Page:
Liz Newman | October 25, 2022, 10:04 AM CDT
To dispense with the obvious: Contrary to business lore, the customer is not always right. Far from it. Customers can be fickle, cranky, and raised to think the 12% tip they always leave entitles them to whatever.If anything, customers are an unreliable narrator of what you and your staff have accomplished on a given night. Take what they say with the largest grain of salt you can find at Costco.
And yet! As another old saying holds, you can’t live without ‘em. If you’re going to keep your customers happy — a state that exists quite separately from any right/wrong binary — then you’re going to have to listen to what they have to say. Furthermore, you’ll have to apply some of what they suggest. For all their flaws, customers not only pay the bills, they’re the best source of feedback about what it’s like to walk into your restaurant and try to have a good time. And usually when a customer isn’t happy, their go-to move is simply to ghost you permanently. Understanding their thought process is part science, part art, and part survival strategy. When they do talk, you want to hear them with an open mind.
So how to gather this intel? If you’re running a four-table trattoria in Tuscany, all you have to do to solicit feedback is saunter up and ask ‘em. If you’re running just about any other size operation, you have to work a bit harder. Whether busy or ambivalent — or embarrassed by a bad experience! — even loyal customers aren’t likely to give you their full opinion. But keep plugging. Below the surface, you’ll find interesting observations. It’s then up to you to decide whether to apply it to your business operations or to simply say “thanks for sharing.”
Here’s how to weed through the comments, reviews, and even old-school comment cards to get the most out of your customer feedback and maybe even grow your customer base.
If they physically come into your restaurant, this is the easy part. Start by making sure someone greets them. This simple move can have huge benefits. Studies in classrooms have found that when a teacher greets students, the kids’ behavior, academic performance, and sense of community trust all improve. If you see a repeat customer? Walk up and say, “Hey, great to see you again. How was your visit last time?” Their mood will improve, and they’re likely to have a better time that evening. Easy win, plus you’ve opened a conversation.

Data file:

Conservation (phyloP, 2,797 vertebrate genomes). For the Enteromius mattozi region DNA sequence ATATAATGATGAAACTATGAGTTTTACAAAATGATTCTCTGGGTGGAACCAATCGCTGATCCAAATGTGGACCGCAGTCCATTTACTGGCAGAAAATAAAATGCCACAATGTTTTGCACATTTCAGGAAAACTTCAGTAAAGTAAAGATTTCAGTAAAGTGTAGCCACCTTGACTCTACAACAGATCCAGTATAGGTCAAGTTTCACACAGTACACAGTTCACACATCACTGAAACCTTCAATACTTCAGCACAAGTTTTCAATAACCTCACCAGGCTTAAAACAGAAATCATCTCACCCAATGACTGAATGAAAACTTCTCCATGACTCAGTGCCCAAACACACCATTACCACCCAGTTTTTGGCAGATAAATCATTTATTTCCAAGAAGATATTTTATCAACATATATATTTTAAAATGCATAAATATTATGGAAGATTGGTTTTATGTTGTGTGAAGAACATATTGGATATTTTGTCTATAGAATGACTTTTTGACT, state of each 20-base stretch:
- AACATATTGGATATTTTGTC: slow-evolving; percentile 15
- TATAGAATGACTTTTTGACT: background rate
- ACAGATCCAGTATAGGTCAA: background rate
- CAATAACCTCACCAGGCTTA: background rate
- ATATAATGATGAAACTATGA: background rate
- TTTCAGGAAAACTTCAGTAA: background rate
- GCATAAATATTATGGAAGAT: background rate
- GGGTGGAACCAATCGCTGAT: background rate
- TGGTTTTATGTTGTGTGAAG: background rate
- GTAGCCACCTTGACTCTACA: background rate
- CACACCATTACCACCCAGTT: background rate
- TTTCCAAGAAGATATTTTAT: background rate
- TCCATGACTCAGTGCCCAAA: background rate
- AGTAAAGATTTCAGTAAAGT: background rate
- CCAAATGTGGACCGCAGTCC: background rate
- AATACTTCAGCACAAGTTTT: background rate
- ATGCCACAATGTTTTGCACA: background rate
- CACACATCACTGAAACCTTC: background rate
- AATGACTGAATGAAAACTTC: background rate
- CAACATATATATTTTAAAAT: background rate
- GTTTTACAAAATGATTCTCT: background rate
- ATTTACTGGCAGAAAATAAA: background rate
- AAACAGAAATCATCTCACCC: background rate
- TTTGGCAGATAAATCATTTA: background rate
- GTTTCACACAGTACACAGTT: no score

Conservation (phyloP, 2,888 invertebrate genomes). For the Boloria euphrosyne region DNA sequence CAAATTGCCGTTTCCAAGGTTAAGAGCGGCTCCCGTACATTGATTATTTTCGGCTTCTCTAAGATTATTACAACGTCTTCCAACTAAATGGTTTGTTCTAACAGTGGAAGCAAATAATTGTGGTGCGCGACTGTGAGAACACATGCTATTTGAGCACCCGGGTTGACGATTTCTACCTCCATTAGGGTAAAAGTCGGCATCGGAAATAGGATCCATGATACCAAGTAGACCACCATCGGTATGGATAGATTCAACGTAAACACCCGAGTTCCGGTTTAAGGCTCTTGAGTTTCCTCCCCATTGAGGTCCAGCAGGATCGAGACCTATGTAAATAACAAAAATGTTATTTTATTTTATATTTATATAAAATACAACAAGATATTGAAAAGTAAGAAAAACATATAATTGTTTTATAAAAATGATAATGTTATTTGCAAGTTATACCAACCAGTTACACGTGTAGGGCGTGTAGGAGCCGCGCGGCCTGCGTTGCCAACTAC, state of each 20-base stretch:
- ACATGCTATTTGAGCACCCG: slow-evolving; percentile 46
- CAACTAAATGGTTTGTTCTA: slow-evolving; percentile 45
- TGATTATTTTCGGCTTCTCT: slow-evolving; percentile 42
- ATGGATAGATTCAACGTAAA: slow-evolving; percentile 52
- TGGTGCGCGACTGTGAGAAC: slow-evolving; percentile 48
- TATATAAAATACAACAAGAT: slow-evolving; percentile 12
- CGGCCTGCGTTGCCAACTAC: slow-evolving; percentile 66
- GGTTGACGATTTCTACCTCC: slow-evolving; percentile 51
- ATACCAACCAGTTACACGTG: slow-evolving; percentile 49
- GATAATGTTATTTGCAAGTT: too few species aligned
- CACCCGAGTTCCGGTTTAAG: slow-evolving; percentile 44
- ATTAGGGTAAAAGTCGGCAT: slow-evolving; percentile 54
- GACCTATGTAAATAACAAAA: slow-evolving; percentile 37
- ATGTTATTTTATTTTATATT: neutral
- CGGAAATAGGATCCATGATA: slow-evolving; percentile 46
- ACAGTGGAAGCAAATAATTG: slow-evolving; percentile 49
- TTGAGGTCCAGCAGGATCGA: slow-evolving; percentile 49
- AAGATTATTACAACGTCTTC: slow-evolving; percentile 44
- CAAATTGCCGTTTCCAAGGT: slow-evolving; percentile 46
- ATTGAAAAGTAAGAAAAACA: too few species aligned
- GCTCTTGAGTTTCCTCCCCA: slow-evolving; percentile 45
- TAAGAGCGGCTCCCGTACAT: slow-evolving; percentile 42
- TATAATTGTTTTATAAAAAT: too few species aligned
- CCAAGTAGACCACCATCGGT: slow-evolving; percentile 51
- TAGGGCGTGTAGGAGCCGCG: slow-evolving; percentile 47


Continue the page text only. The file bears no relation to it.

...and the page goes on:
Other customers are likely to be on third-party apps like UberEats and DoorDash. They might be Yelp Elite and leave multi-paragraph explanations of their three-star night. Email marketing is also a simple way to get a survey out the door to your loyalty program set aka those customers who are most likely to respond. And of course there are always the trusty Google reviews as well as comments made on Facebook and Instagram posts (all of which help raise your profile online). And lest we forget the old-school dining set, go ahead and make comment cards available in the dining room, and on the bill. Ideally you get to see any complaints first, before the public or even your staff; a dedicated email address on the receipt for just such feedback isn't the worst idea.
No matter what the method, the more options you have for soliciting feedback, the more likely it is you receive it. Anymore, in fact, the greatest risk is that you’ll miss an important message. Wouldn’t you know, there’s an app for that. Softwares such as Neighbourhood Networks, Birdeye, Reputation.com and Podium can help you track your restaurant across various review sites. A dedicated social media person or public relations pro can also help monitor and respond to customer feedback.
In any case, you should make sure customer feedback has clear pathways to a manager or director of operations.
Sometimes customers just want to vent. In this case, start by simply listening. Most people, accustomed to feeling unheard in their daily lives, will soften as soon as they gather that someone is paying attention to their concerns. Even a quick “thank you for bringing this to our attention” or “we’re sorry to hear you didn't have a good experience” can go a long way.